Until we’ve lost a loved one, we don’t know how we’ll handle the loss. We might be the wailing type or the silent weeper. We might be stoic, telling ourselves that he had suffered long enough or that he’s now in a better place.
We might clear out the closet the day after the funeral or hand onto every piece of clothing she wore for several years, clinging to the memories of times who wore each item. We might not want to sleep in the bed we’d shared or remain in the house we bought or we might replace everything that reminds of us her in order to move on.
Your character experiences loss as well. Imagine a scene in which a loved one dies. Taking into consideration your character’s personality, how will she react? It might be completely in “character” or she might surprise readers by doing something completely unexpected.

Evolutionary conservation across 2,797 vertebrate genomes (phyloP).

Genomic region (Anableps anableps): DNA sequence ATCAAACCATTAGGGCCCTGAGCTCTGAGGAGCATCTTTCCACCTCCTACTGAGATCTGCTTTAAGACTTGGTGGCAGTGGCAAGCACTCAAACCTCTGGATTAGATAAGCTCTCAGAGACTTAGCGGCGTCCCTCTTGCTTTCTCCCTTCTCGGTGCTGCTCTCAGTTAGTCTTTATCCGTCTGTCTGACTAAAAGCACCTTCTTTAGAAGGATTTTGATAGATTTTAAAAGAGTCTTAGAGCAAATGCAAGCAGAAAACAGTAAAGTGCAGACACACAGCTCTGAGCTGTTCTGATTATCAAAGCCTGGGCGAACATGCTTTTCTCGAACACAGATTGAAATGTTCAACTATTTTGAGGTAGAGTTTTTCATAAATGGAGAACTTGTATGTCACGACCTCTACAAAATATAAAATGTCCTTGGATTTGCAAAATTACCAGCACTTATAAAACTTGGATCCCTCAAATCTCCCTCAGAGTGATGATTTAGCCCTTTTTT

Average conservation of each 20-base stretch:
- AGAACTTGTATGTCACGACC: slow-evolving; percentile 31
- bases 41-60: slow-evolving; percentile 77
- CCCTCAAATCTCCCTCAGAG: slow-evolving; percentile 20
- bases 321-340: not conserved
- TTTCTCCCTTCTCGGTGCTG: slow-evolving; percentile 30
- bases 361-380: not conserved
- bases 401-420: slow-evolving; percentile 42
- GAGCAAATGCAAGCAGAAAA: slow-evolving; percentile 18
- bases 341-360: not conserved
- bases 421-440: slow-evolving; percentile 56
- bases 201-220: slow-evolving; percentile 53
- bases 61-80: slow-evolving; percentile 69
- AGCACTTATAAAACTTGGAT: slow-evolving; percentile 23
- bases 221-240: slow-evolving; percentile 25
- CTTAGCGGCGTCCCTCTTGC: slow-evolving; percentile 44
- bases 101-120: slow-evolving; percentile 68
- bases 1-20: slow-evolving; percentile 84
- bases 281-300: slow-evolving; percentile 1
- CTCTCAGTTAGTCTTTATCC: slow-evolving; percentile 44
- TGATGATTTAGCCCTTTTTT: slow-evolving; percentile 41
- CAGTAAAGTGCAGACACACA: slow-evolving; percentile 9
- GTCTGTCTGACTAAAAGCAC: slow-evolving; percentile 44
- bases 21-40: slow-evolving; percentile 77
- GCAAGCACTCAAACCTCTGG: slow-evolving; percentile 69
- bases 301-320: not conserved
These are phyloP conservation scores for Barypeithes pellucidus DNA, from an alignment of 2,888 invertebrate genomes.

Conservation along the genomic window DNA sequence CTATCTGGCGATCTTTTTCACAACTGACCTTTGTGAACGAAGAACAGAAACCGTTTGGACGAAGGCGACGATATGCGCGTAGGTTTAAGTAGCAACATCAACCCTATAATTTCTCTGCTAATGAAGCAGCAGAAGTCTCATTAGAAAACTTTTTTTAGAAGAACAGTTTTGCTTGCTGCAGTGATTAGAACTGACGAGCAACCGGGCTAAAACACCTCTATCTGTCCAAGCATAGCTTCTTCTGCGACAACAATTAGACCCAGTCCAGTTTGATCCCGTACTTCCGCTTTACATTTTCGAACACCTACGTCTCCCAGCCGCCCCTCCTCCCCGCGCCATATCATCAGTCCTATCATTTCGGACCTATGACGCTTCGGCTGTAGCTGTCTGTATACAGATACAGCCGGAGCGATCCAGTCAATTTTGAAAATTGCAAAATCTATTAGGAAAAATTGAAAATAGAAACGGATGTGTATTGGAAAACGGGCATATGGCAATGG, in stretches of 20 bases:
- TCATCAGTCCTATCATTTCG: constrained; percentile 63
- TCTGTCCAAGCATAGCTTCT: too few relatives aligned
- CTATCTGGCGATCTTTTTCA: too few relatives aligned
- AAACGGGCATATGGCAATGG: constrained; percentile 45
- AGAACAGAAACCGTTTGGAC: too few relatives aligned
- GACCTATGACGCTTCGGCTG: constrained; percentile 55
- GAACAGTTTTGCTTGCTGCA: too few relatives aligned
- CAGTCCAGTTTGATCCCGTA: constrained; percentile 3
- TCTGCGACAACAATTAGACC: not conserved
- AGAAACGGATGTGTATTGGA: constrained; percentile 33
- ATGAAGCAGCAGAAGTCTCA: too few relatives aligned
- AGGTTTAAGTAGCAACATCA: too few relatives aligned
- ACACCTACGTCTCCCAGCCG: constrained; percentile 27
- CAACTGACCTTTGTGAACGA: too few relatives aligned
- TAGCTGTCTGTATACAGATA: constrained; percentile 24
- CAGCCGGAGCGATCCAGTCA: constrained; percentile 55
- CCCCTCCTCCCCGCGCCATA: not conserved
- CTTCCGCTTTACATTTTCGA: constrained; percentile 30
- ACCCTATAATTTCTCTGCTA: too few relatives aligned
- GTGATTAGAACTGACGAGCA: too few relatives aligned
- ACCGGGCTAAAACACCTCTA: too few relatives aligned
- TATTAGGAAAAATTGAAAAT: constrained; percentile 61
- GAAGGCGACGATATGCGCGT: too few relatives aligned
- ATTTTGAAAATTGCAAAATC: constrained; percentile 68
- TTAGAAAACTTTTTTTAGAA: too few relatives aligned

Begin by listing two different possible reactions. Next to each, make bullet points of behaviors that match. In the next column list behaviors that are the opposite. Think about which combination makes the most interesting story. Write, remembering that for readers to “see” emotional reactions there most likely has to be some dialogue. Include sufficient details to enrich the story.
Have fun with this one.